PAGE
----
by: Patricia Johnson
Posted on: Sun, 9 Dec 2001
Reposted on: Sun, 23 Nov 2003
This week's exercise gets us involved in
poetry. Anyone who loves
language is a poet at heart. From nursery rhymes to great long poems
form and rhythm like Longfellow's Hiawatha, everyone experiences
fiction and non-fiction use poetic devices.)
Poetry allows one to express the central
heart of an idea using
pared down and
succinct wording. Musical qualities, rhyme, rhythm, free verse,
other poetic devices enable our ideas to be expressed in poetic form.
allows every author to think through what they are writing, and express
it in a
fresh new way.
Don't worry if you have no experience with
poetry, here is a helpful
provides guidelines and a quick reference or refresher:
Think of a story and see it as a poem.
There are many examples of
into poems. One would be the story of Santa Claus told in the poem by
Henry Livingston Jr.,(1748-1828), 'Twas the Night Before Christmas."
two verses from it:
And then, in a
twinkling, I heard on the roof
The prancing and pawing of each little hoof.
As I drew in my hand, and was turning around,
Down the chimney St. Nicholas came with a bound.
He was dressed all in
fur, from his head to his
And his clothes were all tarnished with ashes and
A bundle of toys he had flung on his back,
And he looked like a peddler just opening his pack.
This rhymes and has an iambic beat. But
poetry can be unrhymed as in
verse form. Take for instance this poem by Rumi who was born in 1207:
When I remember your
I cry, and when I hear others
speak of you,
then inside my chest,
with its hollowness since your passing,
once again a rustling as in a dream.
Some more examples of poetry can be found
in song lyrics, like the
"Pop Goes the Weasel"
All around the cobbler's
The monkey chased the weasel,
The monkey thought t'was all in fun,
Pop! goes the weasel.
A penny for a spool of
A penny for a needle,
That's the way the money goes,
Pop! goes the weasel.
Most pop songs of today have lyrics and
poetic qualities - from
Rap, to Elvis, there are poems in the songs we hear.
Edgar Allan Poe's "The Raven" is another
good example of a poem that
story, here is one stanza:
But the raven, sitting
lonely on the placid bust,
That one word, as if his soul in that one word he did
Nothing further then he uttered- not a feather then
Till I scarcely more than muttered, "other friends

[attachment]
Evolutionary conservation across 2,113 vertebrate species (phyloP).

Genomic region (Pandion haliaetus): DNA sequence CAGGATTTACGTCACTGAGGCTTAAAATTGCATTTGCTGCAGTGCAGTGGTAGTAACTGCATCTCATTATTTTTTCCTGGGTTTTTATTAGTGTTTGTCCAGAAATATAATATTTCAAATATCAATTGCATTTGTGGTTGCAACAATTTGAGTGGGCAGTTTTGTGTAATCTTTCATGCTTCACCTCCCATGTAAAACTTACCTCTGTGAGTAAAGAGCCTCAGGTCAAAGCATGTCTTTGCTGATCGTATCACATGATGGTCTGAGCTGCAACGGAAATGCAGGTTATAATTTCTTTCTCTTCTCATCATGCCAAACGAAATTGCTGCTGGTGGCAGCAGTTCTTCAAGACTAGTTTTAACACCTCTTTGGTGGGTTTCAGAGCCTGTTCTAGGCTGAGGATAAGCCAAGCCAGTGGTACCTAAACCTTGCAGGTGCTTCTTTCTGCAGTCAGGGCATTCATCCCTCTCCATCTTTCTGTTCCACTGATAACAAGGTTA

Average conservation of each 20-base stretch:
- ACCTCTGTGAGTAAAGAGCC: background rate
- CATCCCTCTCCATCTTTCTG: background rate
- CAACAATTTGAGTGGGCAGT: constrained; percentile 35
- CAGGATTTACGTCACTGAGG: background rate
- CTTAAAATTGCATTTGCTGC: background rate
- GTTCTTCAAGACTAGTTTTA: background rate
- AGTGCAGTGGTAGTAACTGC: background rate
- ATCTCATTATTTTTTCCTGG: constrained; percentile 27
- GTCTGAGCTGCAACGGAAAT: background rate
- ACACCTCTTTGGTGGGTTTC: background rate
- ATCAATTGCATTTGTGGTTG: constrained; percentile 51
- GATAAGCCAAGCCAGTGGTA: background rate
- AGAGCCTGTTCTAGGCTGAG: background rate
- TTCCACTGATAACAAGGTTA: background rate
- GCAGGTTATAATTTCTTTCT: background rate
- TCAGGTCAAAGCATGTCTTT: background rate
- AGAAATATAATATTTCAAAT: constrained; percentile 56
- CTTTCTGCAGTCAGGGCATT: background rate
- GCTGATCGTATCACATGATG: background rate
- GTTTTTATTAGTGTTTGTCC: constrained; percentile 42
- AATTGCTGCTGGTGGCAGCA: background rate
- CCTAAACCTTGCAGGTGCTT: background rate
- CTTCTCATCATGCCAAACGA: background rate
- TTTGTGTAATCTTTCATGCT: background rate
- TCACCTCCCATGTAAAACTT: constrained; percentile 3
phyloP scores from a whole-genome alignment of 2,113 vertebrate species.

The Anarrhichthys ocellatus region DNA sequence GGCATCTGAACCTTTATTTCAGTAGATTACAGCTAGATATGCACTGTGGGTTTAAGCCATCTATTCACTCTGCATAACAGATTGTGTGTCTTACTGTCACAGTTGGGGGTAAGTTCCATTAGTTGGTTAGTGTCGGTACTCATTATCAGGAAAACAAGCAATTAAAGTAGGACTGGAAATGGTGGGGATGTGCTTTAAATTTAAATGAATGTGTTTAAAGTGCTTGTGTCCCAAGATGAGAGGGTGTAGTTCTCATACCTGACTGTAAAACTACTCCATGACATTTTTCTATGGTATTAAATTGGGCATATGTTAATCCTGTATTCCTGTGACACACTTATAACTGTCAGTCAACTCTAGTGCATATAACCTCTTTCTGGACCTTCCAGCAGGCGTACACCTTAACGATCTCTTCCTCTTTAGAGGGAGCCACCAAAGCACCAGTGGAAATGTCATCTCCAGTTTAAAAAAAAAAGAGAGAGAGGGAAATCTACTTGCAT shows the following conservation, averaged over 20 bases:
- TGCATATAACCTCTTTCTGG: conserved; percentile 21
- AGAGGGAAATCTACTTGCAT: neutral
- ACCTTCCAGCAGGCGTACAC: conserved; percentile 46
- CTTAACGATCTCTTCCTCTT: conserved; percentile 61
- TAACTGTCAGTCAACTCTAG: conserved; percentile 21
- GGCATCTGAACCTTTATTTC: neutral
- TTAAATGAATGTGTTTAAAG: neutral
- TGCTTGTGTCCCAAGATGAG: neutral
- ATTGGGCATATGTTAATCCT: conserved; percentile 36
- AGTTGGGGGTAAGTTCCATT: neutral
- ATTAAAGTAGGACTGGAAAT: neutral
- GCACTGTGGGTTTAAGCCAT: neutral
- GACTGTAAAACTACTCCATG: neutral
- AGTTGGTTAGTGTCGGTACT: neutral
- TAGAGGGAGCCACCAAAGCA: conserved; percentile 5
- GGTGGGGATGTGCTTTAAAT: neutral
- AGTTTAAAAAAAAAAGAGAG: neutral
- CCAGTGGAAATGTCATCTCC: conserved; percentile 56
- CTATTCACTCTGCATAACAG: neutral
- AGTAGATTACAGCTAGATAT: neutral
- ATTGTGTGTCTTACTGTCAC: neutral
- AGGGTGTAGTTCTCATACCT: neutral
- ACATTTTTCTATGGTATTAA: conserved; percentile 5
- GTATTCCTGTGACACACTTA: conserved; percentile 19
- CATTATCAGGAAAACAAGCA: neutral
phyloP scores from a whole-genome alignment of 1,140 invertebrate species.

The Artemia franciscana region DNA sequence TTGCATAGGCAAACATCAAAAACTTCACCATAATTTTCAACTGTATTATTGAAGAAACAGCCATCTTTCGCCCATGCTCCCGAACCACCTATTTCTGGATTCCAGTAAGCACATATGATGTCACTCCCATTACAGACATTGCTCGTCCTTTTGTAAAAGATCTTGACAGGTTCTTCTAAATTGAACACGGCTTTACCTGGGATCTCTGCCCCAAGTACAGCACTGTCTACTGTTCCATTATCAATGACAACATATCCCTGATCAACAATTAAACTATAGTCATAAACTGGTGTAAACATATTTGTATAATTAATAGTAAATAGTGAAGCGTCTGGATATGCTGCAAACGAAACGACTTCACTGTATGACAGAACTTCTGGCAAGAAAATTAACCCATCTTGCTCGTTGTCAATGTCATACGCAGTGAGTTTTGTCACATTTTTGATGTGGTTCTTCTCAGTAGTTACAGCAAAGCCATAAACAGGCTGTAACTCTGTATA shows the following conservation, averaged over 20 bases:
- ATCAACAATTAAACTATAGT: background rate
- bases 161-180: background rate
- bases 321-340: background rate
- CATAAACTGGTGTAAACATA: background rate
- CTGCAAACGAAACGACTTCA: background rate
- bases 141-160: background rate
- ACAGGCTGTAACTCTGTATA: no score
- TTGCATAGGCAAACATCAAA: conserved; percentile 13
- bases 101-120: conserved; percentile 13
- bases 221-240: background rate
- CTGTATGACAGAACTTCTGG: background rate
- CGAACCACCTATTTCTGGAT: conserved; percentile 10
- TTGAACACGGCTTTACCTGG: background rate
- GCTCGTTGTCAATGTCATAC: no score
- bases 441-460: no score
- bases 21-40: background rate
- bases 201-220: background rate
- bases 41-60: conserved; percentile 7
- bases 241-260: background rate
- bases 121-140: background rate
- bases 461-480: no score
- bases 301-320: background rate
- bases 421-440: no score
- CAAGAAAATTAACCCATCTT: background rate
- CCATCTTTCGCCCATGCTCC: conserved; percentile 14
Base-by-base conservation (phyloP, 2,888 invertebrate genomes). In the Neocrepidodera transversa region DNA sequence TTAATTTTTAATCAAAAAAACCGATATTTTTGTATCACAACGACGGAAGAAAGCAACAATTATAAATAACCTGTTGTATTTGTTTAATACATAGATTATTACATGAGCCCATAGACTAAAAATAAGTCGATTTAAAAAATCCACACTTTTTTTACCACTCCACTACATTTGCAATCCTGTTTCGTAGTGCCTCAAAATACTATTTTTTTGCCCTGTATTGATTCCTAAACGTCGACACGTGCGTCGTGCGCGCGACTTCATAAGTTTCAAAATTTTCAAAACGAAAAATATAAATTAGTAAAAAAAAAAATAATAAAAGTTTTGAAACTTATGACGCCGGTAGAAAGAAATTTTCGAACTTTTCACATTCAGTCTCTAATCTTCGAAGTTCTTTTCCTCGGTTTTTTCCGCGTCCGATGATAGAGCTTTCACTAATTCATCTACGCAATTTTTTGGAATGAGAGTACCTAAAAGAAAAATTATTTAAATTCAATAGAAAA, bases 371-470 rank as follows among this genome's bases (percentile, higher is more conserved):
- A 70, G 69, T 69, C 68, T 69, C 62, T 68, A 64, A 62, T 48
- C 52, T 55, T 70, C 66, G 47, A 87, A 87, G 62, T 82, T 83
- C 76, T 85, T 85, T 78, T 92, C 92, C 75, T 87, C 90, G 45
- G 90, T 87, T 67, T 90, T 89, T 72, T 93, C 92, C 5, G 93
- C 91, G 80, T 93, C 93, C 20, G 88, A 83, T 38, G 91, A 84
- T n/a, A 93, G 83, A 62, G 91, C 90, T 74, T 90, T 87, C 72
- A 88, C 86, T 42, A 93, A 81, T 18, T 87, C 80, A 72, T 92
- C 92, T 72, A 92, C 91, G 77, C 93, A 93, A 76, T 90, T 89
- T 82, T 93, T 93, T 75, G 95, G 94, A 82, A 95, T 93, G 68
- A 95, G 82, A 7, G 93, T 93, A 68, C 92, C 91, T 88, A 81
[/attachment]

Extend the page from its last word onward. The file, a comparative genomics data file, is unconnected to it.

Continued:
have flown before-
On the morrow he will leave me, as my hopes have
Then the bird said, "Nevermore."
(You can see the full poem at
- try reading this aloud
to get the full effect of Poe's craft.)
Exercise: Take a scene or short prose
piece of preferably your own
you may use another writer's work also) and turn it into a poem. Submit
the main theme of the scene, in less than 150 words, and the poem so we
compare the two.
When you critique a submission, mention
the poetic devices you found
poem and critique whether or not the main idea of the original story is
heart of the poem. Have fun, remember, we are all poets!
Patricia Johnson's wrap-up
Thanks to everyone of you, poets, you made
this a very successful
Great poems were submitted, it was hard to believe some were first
The submissions often started with disclaimers like 'I'm no poet',
'this is a
first attempt, but it would seem our life-long exposure to poetry has
each of us have a high level of skills that were apparent in the
and critiques. So, the title of this exercise is proven right in the
group - everyone's a poet.
Themes translated well from the prose
pieces to the poems. Everyone
own style, and many poems took different slants on the ideas of the
theme. Florence Cardinal mentioned that many of the poems placed more
on emotions. Emotion and other devices such as rhyme, rhythm, the
symbolism transformed the poems from prose into something of their very
The differences expressed in the poems are that magic that separates a
The critiques were excellent. They were
professional and covered all
the poems. Pointing out the poem's differences from a prose theme
hidden treasures of a poem to be studied.
Rheal mentioned that there is a thread in
the writing list about
posted the poetry exercise with some comments at the writing list. Read
it - it
mentions that poetry does not have to be so symbolic and laden with
messages that it becomes inaccessible to readers.
To quote Rheal in a separate post, "It's
great to see people start
not a poet", then come up with a great poem." I think all your
helped to prove his words right.
Web site created by
Rhéal Nadeau and
the administrators of the Internet Writing Workshop.
Modified by Gayle Surrette.